Introduction to Automated Testing

Learn what an automated test is and about its benefits over manual testing. We’ll also learn about different types of automated tests.

What is an automated test?

An automated test is a program that automates the task of testing an app. It interacts with the app, performs actions, and compares the actual result with the expected result we have previously defined.

Like manual tests, automated tests don’t guarantee whether an app works. Rather, they give us a level of confidence that it should. The more functionality that the tests cover, the more confidence we have.

Why write automated tests?

If an app doesn’t work, users will be frustrated. It doesn’t matter how great the UI is or how fast the app performs. Users will lose confidence in the app, and that confidence is hard to restore.

We can manually test the app with manual test scripts, but people are prone to error and may misinterpret test scripts or overlook steps. The more steps in a manual test, the more likely we are to make an error. Automating test scripts removes the risk of them being incorrectly executed.

Testing the app manually also takes time and slows the development process down. Running tests automatically when code is pushed to a code repository gives developers valuable feedback about whether the changes have broken something. The shorter the time between writing code and receiving feedback, the more efficient taking that action is. If we receive a bug long after we’ve finished writing the code, we are less likely to remember the intricacies of that code. Not to mention, the developer may no longer be working on the project. By automating tests, we don’t have to rely on specific developers or human memory.

It is common for multiple developers to work on an app working on different branches. When those branches are merged into the main branch, manually testing for breakages becomes very expensive and grinds development to a halt. Automated tests can be added to a build pipeline to give the team confidence that the app isn’t broken.

Automated tests are a fundamental part of continuous integration and continuous delivery systems, which help us quickly get valuable features to end users. They are an investment and more expensive to set up than manual tests, but they eventually improve the software development process’s speed and quality.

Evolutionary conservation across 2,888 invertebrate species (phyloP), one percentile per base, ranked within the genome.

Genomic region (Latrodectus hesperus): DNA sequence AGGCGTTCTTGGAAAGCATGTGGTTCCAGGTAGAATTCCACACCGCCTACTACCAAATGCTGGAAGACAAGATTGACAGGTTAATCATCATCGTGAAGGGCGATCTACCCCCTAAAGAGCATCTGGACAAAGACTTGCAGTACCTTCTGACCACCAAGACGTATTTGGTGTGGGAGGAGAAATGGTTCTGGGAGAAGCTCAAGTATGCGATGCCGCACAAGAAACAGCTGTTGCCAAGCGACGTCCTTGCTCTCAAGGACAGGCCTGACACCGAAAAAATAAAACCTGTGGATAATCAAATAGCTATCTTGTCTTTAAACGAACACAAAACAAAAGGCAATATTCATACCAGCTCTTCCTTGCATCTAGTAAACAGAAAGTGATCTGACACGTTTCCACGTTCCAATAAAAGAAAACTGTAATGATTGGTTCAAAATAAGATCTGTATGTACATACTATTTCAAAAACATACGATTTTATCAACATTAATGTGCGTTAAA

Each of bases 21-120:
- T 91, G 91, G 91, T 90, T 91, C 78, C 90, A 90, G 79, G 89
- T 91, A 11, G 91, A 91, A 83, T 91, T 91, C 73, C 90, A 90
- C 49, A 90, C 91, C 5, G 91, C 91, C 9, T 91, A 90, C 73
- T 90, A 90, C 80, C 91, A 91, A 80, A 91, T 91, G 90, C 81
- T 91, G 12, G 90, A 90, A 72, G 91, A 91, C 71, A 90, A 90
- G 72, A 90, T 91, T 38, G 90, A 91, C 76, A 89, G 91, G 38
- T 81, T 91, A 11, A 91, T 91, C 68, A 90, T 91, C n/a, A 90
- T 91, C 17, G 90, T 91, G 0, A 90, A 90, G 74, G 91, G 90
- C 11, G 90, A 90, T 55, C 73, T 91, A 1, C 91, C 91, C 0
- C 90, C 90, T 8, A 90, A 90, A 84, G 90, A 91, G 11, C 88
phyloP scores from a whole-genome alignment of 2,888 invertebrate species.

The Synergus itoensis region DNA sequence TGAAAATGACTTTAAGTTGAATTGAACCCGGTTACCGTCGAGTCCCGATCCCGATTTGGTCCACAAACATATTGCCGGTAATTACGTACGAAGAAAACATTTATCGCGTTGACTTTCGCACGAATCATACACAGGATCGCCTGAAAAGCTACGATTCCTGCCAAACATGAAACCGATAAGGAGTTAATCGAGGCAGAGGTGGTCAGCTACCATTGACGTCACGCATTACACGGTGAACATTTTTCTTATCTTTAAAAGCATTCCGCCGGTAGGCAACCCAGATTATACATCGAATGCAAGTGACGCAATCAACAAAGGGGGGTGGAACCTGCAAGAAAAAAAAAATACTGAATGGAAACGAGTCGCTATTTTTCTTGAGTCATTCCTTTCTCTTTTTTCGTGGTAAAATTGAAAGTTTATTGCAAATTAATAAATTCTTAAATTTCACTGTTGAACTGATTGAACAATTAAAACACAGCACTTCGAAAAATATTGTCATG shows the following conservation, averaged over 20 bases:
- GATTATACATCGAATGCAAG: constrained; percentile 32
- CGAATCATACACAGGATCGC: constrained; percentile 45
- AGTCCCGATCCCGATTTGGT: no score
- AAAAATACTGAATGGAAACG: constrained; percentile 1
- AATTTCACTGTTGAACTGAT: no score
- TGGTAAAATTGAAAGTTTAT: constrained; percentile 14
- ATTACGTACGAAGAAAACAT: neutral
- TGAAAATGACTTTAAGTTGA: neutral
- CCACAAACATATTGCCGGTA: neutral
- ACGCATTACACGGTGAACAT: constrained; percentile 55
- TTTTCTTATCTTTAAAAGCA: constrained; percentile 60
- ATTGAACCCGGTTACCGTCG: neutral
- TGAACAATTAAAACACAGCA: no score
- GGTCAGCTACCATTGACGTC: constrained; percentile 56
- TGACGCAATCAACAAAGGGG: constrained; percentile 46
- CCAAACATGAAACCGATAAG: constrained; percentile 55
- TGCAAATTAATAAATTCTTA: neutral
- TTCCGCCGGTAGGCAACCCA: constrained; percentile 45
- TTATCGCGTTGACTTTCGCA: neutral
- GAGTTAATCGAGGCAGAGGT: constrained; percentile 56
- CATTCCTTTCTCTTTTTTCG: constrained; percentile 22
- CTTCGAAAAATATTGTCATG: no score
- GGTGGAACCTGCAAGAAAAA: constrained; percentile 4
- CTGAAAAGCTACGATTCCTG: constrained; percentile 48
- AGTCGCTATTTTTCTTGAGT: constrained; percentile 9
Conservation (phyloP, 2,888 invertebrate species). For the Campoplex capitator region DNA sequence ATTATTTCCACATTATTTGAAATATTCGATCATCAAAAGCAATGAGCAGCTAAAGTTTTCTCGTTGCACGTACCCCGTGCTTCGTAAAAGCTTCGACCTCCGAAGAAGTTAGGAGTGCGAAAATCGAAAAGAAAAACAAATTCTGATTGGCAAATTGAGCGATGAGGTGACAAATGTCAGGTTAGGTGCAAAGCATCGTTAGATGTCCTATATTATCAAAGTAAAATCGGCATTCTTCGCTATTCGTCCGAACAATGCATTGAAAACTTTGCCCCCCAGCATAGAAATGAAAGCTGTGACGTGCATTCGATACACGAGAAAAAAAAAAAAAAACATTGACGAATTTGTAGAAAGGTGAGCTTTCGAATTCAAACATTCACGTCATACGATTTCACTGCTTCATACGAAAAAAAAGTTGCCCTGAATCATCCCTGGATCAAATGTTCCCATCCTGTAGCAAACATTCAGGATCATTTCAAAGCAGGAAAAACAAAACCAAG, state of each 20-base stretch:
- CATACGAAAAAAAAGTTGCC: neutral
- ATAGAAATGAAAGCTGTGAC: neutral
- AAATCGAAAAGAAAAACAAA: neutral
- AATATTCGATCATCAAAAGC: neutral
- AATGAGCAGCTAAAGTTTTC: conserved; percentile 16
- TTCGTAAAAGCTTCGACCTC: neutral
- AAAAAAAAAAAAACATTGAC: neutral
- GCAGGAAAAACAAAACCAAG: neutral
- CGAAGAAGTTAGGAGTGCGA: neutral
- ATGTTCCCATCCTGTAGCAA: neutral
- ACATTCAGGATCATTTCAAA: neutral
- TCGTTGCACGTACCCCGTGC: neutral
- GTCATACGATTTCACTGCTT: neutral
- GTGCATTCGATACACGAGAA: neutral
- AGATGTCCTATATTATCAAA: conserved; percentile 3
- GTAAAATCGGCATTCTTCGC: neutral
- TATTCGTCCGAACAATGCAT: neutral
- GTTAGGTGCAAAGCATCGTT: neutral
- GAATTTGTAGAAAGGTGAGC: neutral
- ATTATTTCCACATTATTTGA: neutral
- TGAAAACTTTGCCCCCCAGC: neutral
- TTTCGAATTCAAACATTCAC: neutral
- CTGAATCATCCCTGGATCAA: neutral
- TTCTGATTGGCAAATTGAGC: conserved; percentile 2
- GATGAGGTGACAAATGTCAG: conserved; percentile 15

Note: It is important to note that automated tests don’t guarantee that an app isn’t broken. They reduce the risk of it being broken and increase our confidence in releasing versions of the app.

It is also important to note that automated tests aren’t a replacement for all manual testing. There is no replacement for a person’s first impression of the user experience of a feature. Humans can understand how the app fits into the end user’s activities and feedback on how well a feature fits into those activities. While people should always perform exploratory testing, any test that needs to be repeated over and over again is an ideal automated test.

Different types of automated tests

Automated testing is challenging. A test relies on the thing being tested to be in a consistent state at the start of the test. If a feature we are testing depends on something in a database, that test relies on some of the data being in a particular state. Other tests will depend on the data being in a slightly different state. This is why test automation is particularly challenging with databases.

Often, our app may rely on a third party service we don’t control, like an email service. How can we ensure a service we don’t have control of is in a consistent state? We may also get billed by the service based on the amount of usage. Do we really want our automated tests to increase the size of that bill?

Automated tests that exercise things like a database or a third-party service are generally much slower than exercising a unit of pure logic within our code. Executing tens of thousands of automated tests can take a long time to run, but we want to give developers quick feedback on whether something is broken.

Unfortunately, there isn’t one perfect automated test. Over the years, different kinds of tests have emerged due to the challenges described above. Different types of tests serve different purposes.

End-to-end tests interact with a fully running app as an end user would. They are the slowest type of tests to execute, but they give us the most confidence that our app is functioning properly. These are the most expensive tests to write because all the dependencies will be relevant for a feature we test, and we need to make sure these are in a consistent state.

Unit tests are the opposite of end-to-end tests. They interact with a particular aspect of an app. They are fast to execute but give us the least confidence that the app isn’t broken. Generally, these are the cheapest tests to write. The exception is when there are dependencies to deal with that need to be replaced with something that gives us consistent results.

Integration tests are the middle ground between unit and end-to-end tests. They don’t exercise a fully running app but do exercise multiple parts and layers of it. In recent times, these tests have become more popular because they execute fairly fast, give us a reasonable degree of confidence, and are pretty cheap to write.

A comprehensive automated test suite will include all these different types of tests. However, it is wasted effort and wasted execution time to cover the same functionality in different types of tests.

In this course, we’ll focus on front-end unit integration tests in a React app.